SO THERE I WAS preparing a talk on ‘Human Bones and the Law’ when I came upon this case R v Price 1884. Now the law on ownership of bones dates way-back. Basically no one owns bones, not even if they belong to a member of your family. Sir Edward Coke, Chief Justice in the 17th century, pontificated, “The burial of the cadaver [corpse], that is caro data vermibus [flesh given to the worms] is nullius in bonis [among the property of no person] and belongs to the ecclesiastical cognizance.” 
Sir Edward Coke (pronounced ‘Cook’) C.J. (1552-1634)
Well, there was this Welshman, William Price (1800-93), who had qualified as a medical doctor and became a member of the Royal College of Surgeons of England (having trained in London). He returned to Wales to work as a GP and, in 1823, became the chief surgeon at the Brown Lenox Chainworks in Pontypridd. So far so good.
Dr William Price in 1822 as a respectable medical student – ‘so far so good’
He then became involved in the Chartist movement (believing in votes for all men regardless of status – next there will be votes for women!) which led to an uprising which led to Price escaping to France. In Paris, at the Louvre Museum, he experienced his ‘turning point in his religious life’ when he saw an ancient Greek inscription which, for some bizarre reason, he interpreted as a Celtic bard addressing the moon. Yeah, okay. This was a sign to him to spread the word of the ‘true secrets’ of the Welsh language and free the Welsh from English dominance. Nothing new there. Anyway, as a result he became a druid and founded a new Druidic group which gained many followers. Just to give you an idea of some of his antics: he christened his daughter Gwenhiolan Iarlles Morganwg – meaning ‘Gwenhiolan, Countess of Glamorgan’; he organised an eisteddfod at Pontypridd but no one turned up (bad marketing); he held a Welsh nationalist parade along with a half-naked man called Myrddin (the Welsh name for Merlin) and a goat … of course.
Price in his druid gear in 1884
So wacky or what? But I digress, so now to the point. In 1883, when Price was 83 years old, his second wife, who was in her mid twenties (let’s not go there), gave birth to a son whom he named Iesu Grist (the Welsh for Jesus Christ) as he had ‘great expectations’ for him. Sadly the child died after 5 months. Price’s religious belief prevented him from burying the corpse as it would pollute the earth. So he decided to cremate him on the hill outside his village of Llantrisant which was ‘not the done thing’ then. In fact, many of the villagers saw the smoke of the fire and attacked him. He was rescued by the police and the child was taken from the pyre before it had been engulfed in flames.
Painting of Price in his famous fox-skinned headdress
Price was then arrested for illegal disposal of a corpse (the police were satisfied that the child had died of natural causes prior to the cremation attempt). At his trial at Cardiff Crown Court, whilst he accepted that cremation was not legal, he argued that there was no law against it either. Going back to Sir Edward Coke (above), the principle here is that if no one owns a body how can it be illegal to do what one wishes with it? The judge, Mr Justice Stephen, agreed with Price and he was released from custody to much cheering from the people (not the ones from his village obviously). It would appear that cremation was here to stay and on the 14th March Price did, indeed, cremate his son. This led to the newly founded Cremation Society of Great Britain which put sufficient pressure on the government to introduce the Cremation Act 1902 (of which there have been several amended versions since).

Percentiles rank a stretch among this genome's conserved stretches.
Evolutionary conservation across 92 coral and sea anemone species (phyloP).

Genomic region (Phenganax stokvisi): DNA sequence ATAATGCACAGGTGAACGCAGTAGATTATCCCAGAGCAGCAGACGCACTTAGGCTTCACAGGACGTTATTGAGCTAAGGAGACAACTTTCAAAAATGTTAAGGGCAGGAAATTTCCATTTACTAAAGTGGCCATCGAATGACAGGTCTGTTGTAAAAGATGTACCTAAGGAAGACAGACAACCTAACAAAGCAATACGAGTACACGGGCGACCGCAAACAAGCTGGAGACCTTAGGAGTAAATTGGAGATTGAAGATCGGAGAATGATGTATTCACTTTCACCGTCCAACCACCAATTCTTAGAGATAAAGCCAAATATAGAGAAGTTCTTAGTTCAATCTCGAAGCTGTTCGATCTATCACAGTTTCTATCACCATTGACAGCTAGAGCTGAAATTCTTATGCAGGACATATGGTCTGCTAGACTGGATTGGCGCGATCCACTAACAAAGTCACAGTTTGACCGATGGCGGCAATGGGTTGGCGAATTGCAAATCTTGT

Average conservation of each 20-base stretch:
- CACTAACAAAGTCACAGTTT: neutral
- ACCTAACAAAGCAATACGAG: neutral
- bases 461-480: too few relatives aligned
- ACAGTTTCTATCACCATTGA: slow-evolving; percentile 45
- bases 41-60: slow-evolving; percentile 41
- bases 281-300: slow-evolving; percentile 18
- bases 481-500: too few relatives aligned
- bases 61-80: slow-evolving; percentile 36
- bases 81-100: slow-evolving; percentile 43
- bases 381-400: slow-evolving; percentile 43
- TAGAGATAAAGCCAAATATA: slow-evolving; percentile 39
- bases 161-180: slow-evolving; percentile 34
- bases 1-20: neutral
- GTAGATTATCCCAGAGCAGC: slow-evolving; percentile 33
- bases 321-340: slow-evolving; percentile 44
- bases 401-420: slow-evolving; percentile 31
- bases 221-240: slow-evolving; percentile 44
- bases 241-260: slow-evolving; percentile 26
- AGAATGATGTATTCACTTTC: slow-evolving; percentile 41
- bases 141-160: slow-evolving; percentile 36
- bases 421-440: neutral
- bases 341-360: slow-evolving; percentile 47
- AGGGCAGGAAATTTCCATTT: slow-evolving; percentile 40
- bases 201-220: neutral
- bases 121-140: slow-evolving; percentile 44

Cremation of William Price
The case made Price famous, so much so that a statute of him was erected in Llantrisant in 1982 by the Cremation Society of Great Britain. His wife produced another boy who was also named Iesu Grist for the same reason as his first, the coming of the second (or third) Jesus Christ – he wasn’t (but that is no surprise). William Price was cremated in 1893 on the same hillside as his first son and was watched by some 20,000 people (see pic above). He certainly made an impression!
Statute of Price at Llantrisant
 Unless they have “acquired different attributes by virtue of the application of skill, such as dissection or preservation techniques, for exhibition or teaching purposes. It thereby acquires a usefulness or value. It is capable of becoming property in the usual way, and can be stolen.” (See the case of R v Kelly & Lindsay 1998 – stealing bones used for educational purposes by a hospital).
Next week: Odd bods: Eadweard Muybridge ….. ‘moving picture-maker’ who got away with murder
Artemus Smith’s Notebooks
I continue my research of the notebooks of Dr Artemus Smith, archaeologist of great courage, determination and fiction. Here is another extract:
My neighbour, George Shortbrain, came into the public house and sat next to me. An unfortunate name but similar to his nature – a man of limited intelligence. The public house had a television set and was showing the 10:00 PM news. The news crew was covering a story of a man on a ledge of a large building preparing to jump.
George said, “Do you think he’ll jump?”
“Yes he will,” I answered.
“Well, I bet he won’t,” said George. “In fact, I bet you a five pounds he won’t.’”
I agreed to the bet.
Just then the chap on the ledge did a swan dive off the building, falling to his demise.
George was very upset but willingly handed me the five pounds.
I said, “I can’t take your money, George, I saw this earlier on the 6:00 PM news and so I knew he would jump.'”
George replied, “I did too, but I didn’t think he’d do it again.”
I took the money.